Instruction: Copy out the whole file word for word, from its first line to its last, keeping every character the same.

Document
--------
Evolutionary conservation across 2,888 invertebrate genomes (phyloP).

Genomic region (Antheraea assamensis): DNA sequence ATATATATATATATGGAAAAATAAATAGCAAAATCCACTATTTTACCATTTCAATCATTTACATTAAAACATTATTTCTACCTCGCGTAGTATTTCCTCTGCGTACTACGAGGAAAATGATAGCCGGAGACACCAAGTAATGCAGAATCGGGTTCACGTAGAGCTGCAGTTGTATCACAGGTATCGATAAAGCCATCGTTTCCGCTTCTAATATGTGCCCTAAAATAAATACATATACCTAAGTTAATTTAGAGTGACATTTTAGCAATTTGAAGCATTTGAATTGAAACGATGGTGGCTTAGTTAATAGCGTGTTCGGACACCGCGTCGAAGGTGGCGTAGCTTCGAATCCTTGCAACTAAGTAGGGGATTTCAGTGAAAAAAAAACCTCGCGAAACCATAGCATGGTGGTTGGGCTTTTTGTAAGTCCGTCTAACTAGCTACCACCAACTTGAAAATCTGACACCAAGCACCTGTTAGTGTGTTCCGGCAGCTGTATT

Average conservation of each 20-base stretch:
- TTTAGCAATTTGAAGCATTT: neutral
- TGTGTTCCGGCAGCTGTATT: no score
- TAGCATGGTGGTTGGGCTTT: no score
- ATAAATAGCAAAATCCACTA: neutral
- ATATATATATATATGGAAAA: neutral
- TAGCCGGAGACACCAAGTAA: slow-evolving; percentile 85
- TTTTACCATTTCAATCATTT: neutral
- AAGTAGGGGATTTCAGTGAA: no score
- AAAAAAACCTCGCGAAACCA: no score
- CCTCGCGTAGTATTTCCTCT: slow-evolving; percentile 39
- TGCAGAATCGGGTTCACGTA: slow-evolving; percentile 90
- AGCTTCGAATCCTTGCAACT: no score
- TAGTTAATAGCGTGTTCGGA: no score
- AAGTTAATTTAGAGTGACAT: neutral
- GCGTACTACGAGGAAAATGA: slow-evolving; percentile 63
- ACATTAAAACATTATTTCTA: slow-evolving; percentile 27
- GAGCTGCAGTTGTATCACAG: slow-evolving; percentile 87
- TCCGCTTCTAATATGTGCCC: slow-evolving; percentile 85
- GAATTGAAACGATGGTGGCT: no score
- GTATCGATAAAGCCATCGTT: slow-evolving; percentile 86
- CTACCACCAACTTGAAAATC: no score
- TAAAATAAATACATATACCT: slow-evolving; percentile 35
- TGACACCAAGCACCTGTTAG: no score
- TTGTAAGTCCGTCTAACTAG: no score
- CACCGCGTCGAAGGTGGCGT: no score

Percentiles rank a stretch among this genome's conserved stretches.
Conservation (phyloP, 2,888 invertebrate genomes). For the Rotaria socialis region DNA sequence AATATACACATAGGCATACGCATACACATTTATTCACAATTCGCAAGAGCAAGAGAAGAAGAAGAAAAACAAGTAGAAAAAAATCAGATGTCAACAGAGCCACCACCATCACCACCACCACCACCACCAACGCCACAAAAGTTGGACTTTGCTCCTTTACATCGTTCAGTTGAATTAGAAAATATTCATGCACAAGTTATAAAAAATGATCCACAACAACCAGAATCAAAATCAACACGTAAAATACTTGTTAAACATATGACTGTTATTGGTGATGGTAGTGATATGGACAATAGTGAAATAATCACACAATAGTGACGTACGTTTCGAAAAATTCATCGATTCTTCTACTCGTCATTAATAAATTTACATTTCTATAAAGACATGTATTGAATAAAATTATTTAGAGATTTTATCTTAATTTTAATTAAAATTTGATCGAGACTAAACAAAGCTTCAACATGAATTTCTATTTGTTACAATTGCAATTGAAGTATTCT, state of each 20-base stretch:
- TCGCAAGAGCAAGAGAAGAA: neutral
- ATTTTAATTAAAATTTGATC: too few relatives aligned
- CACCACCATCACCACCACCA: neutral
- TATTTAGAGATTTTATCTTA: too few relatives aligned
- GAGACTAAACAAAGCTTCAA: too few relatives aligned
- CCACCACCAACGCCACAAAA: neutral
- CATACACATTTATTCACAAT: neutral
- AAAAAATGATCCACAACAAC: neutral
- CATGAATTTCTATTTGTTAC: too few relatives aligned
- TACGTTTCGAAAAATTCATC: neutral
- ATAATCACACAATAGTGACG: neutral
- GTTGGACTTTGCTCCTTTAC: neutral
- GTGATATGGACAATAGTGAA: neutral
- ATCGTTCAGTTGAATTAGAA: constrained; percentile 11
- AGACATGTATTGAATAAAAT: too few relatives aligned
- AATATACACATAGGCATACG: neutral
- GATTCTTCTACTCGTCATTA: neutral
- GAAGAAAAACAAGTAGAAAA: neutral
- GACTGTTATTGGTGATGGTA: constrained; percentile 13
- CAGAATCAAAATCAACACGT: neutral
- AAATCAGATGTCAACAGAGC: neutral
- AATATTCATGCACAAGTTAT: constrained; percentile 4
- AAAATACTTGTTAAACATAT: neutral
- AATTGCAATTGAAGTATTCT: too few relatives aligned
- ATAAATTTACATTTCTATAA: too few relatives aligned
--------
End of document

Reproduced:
Evolutionary conservation across 2,888 invertebrate genomes (phyloP).

Genomic region (Antheraea assamensis): DNA sequence ATATATATATATATGGAAAAATAAATAGCAAAATCCACTATTTTACCATTTCAATCATTTACATTAAAACATTATTTCTACCTCGCGTAGTATTTCCTCTGCGTACTACGAGGAAAATGATAGCCGGAGACACCAAGTAATGCAGAATCGGGTTCACGTAGAGCTGCAGTTGTATCACAGGTATCGATAAAGCCATCGTTTCCGCTTCTAATATGTGCCCTAAAATAAATACATATACCTAAGTTAATTTAGAGTGACATTTTAGCAATTTGAAGCATTTGAATTGAAACGATGGTGGCTTAGTTAATAGCGTGTTCGGACACCGCGTCGAAGGTGGCGTAGCTTCGAATCCTTGCAACTAAGTAGGGGATTTCAGTGAAAAAAAAACCTCGCGAAACCATAGCATGGTGGTTGGGCTTTTTGTAAGTCCGTCTAACTAGCTACCACCAACTTGAAAATCTGACACCAAGCACCTGTTAGTGTGTTCCGGCAGCTGTATT

Average conservation of each 20-base stretch:
- TTTAGCAATTTGAAGCATTT: neutral
- TGTGTTCCGGCAGCTGTATT: no score
- TAGCATGGTGGTTGGGCTTT: no score
- ATAAATAGCAAAATCCACTA: neutral
- ATATATATATATATGGAAAA: neutral
- TAGCCGGAGACACCAAGTAA: slow-evolving; percentile 85
- TTTTACCATTTCAATCATTT: neutral
- AAGTAGGGGATTTCAGTGAA: no score
- AAAAAAACCTCGCGAAACCA: no score
- CCTCGCGTAGTATTTCCTCT: slow-evolving; percentile 39
- TGCAGAATCGGGTTCACGTA: slow-evolving; percentile 90
- AGCTTCGAATCCTTGCAACT: no score
- TAGTTAATAGCGTGTTCGGA: no score
- AAGTTAATTTAGAGTGACAT: neutral
- GCGTACTACGAGGAAAATGA: slow-evolving; percentile 63
- ACATTAAAACATTATTTCTA: slow-evolving; percentile 27
- GAGCTGCAGTTGTATCACAG: slow-evolving; percentile 87
- TCCGCTTCTAATATGTGCCC: slow-evolving; percentile 85
- GAATTGAAACGATGGTGGCT: no score
- GTATCGATAAAGCCATCGTT: slow-evolving; percentile 86
- CTACCACCAACTTGAAAATC: no score
- TAAAATAAATACATATACCT: slow-evolving; percentile 35
- TGACACCAAGCACCTGTTAG: no score
- TTGTAAGTCCGTCTAACTAG: no score
- CACCGCGTCGAAGGTGGCGT: no score

Percentiles rank a stretch among this genome's conserved stretches.
Conservation (phyloP, 2,888 invertebrate genomes). For the Rotaria socialis region DNA sequence AATATACACATAGGCATACGCATACACATTTATTCACAATTCGCAAGAGCAAGAGAAGAAGAAGAAAAACAAGTAGAAAAAAATCAGATGTCAACAGAGCCACCACCATCACCACCACCACCACCACCAACGCCACAAAAGTTGGACTTTGCTCCTTTACATCGTTCAGTTGAATTAGAAAATATTCATGCACAAGTTATAAAAAATGATCCACAACAACCAGAATCAAAATCAACACGTAAAATACTTGTTAAACATATGACTGTTATTGGTGATGGTAGTGATATGGACAATAGTGAAATAATCACACAATAGTGACGTACGTTTCGAAAAATTCATCGATTCTTCTACTCGTCATTAATAAATTTACATTTCTATAAAGACATGTATTGAATAAAATTATTTAGAGATTTTATCTTAATTTTAATTAAAATTTGATCGAGACTAAACAAAGCTTCAACATGAATTTCTATTTGTTACAATTGCAATTGAAGTATTCT, state of each 20-base stretch:
- TCGCAAGAGCAAGAGAAGAA: neutral
- ATTTTAATTAAAATTTGATC: too few relatives aligned
- CACCACCATCACCACCACCA: neutral
- TATTTAGAGATTTTATCTTA: too few relatives aligned
- GAGACTAAACAAAGCTTCAA: too few relatives aligned
- CCACCACCAACGCCACAAAA: neutral
- CATACACATTTATTCACAAT: neutral
- AAAAAATGATCCACAACAAC: neutral
- CATGAATTTCTATTTGTTAC: too few relatives aligned
- TACGTTTCGAAAAATTCATC: neutral
- ATAATCACACAATAGTGACG: neutral
- GTTGGACTTTGCTCCTTTAC: neutral
- GTGATATGGACAATAGTGAA: neutral
- ATCGTTCAGTTGAATTAGAA: constrained; percentile 11
- AGACATGTATTGAATAAAAT: too few relatives aligned
- AATATACACATAGGCATACG: neutral
- GATTCTTCTACTCGTCATTA: neutral
- GAAGAAAAACAAGTAGAAAA: neutral
- GACTGTTATTGGTGATGGTA: constrained; percentile 13
- CAGAATCAAAATCAACACGT: neutral
- AAATCAGATGTCAACAGAGC: neutral
- AATATTCATGCACAAGTTAT: constrained; percentile 4
- AAAATACTTGTTAAACATAT: neutral
- AATTGCAATTGAAGTATTCT: too few relatives aligned
- ATAAATTTACATTTCTATAA: too few relatives aligned